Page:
Claims (18)

What is claimed is:
1. A cranial anchor configured to secure an elongate medical device implanted via a burr hole, the anchor comprising:
a base configured to secure to tissue surrounding the burr hole, the base comprising an upper side, lower side, outer edge, and inner edge, the inner edge defining an opening passing between the upper and lower sides;
a cup-shaped retention member comprising a sidewall and a floor, the retention member configured to be received within the opening and secured to the base, the floor positioned at an elevation at or near the lower side of the base when the retention member is secured to the base within the opening, wherein the floor is configured to permit passage of the medical device through the floor at any one of two or more locations, the sidewall and floor defining a receptacle configured to receive and retain a volume of curable material therein; and
curable material configured to be dispensed into the receptacle in a flowable form, wherein the curable material, once cured, is configured to bond to the retention member and to the medical device to immobilize the medical device relative to the retention member.
2. The anchor of claim 1, wherein the floor comprises two or more apertures formed therethrough, each aperture configured to permit passage of the medical device.
3. The anchor of claim 2, wherein each aperture has a length that is two or more times greater than a dimension of an outer diameter of the medical device.
4. The anchor of claim 2, wherein each aperture includes a centerline axis normal to an upper surface of the floor.
5. The anchor of claim 1, wherein the floor comprises a membrane configured to be pierced by the medical device, or by a tool used during implantation of the medical device.
6. The anchor of claim 5, wherein the membrane comprises a material selected from the group consisting of silicone, fabric, cellular foam, and absorbable gelatin.
7. The anchor of claim 1, wherein the retention member is configured to be removably attached to the base.
8. A cranial anchor configured to secure an elongate medical device implanted via a burr hole, the anchor comprising:
a base configured to secure to tissue surrounding the burr hole, the base comprising an upper side, lower side, outer edge, and inner edge, the inner edge defining an opening passing between the upper and lower sides;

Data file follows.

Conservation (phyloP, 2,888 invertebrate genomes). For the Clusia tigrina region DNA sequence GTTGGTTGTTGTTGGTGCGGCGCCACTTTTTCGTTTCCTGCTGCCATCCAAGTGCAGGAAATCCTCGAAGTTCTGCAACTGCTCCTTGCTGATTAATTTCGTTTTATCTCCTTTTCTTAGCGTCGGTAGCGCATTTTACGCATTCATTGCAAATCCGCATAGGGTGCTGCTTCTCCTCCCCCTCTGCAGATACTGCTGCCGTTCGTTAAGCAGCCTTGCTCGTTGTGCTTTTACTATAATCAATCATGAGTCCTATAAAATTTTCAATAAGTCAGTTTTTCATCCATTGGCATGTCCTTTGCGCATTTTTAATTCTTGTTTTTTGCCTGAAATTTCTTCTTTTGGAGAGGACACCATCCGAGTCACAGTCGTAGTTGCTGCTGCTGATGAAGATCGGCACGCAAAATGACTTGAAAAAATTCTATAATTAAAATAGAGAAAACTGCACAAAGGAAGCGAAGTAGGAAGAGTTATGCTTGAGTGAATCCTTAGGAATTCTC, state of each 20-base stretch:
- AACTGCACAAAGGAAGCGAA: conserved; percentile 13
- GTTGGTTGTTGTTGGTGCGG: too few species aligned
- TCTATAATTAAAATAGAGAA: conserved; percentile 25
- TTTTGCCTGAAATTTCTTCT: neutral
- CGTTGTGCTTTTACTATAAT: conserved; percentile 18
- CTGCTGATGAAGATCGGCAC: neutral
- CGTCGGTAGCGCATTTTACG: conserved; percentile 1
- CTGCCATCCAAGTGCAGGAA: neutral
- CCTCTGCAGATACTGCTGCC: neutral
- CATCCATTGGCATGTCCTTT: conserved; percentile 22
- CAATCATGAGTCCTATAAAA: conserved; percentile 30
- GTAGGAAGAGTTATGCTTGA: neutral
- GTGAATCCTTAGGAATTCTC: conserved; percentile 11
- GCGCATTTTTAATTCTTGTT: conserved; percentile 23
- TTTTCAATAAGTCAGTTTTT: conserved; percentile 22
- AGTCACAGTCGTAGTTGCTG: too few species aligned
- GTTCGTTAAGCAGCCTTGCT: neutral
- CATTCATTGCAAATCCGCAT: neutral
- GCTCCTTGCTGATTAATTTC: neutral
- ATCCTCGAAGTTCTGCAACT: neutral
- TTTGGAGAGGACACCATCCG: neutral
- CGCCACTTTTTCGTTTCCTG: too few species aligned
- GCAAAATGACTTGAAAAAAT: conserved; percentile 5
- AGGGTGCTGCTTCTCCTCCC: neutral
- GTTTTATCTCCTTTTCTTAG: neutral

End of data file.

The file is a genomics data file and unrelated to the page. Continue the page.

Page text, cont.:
a cup-shaped retention member comprising a sidewall and a floor forming a partially enclosed receptacle having an open top, the receptacle configured to receive and retain a volume of curable material therein, the retention member configured to be removably received within the opening and secured to the base, wherein the floor comprises a membrane operable to be pierced by the medical device, or by a tool used during implantation of the medical device; and
curable material configured to be dispensed into the receptacle in a flowable form, wherein the curable material, once cured, is configured to bond to the retention member and to the medical device to immobilize the medical device relative to the retention member.
9. The anchor of claim 8, wherein the floor is positioned at an elevation at or near the lower side of the base when the retention member is secured to the base within the opening.
10. The anchor of claim 8, wherein the membrane comprises a material selected from the group consisting of silicone, fabric, cellular foam, and absorbable gelatin.
11. The anchor of claim 8, wherein the sidewall comprises a first material and the floor comprises a second material different than the first material.
12. A cranial anchor configured to secure an elongate medical device implanted via a burr hole, the anchor comprising:
a base configured to secure to tissue surrounding the burr hole, the base comprising an upper side, lower side, outer edge, and inner edge, the inner edge defining an opening passing between the upper and lower sides;
a cup-shaped retention member configured to be removably received within the opening and secured to the base, the retention member defining a floor positioned at an elevation at or near the lower side of the base when the retention member is secured to the base within the opening, the floor defining a plurality of apertures, wherein each aperture is configured to receive therein the medical device with clearance, wherein the retention member further comprises a sidewall connected to the floor, wherein the floor and sidewall form an open top receptacle configured to receive therein a volume of curable material; and
curable material configured to be dispensed into the receptacle in a flowable form, wherein the curable material, once cured, is configured to bond to the retention member and to the medical device to immobilize the medical device relative to the retention member.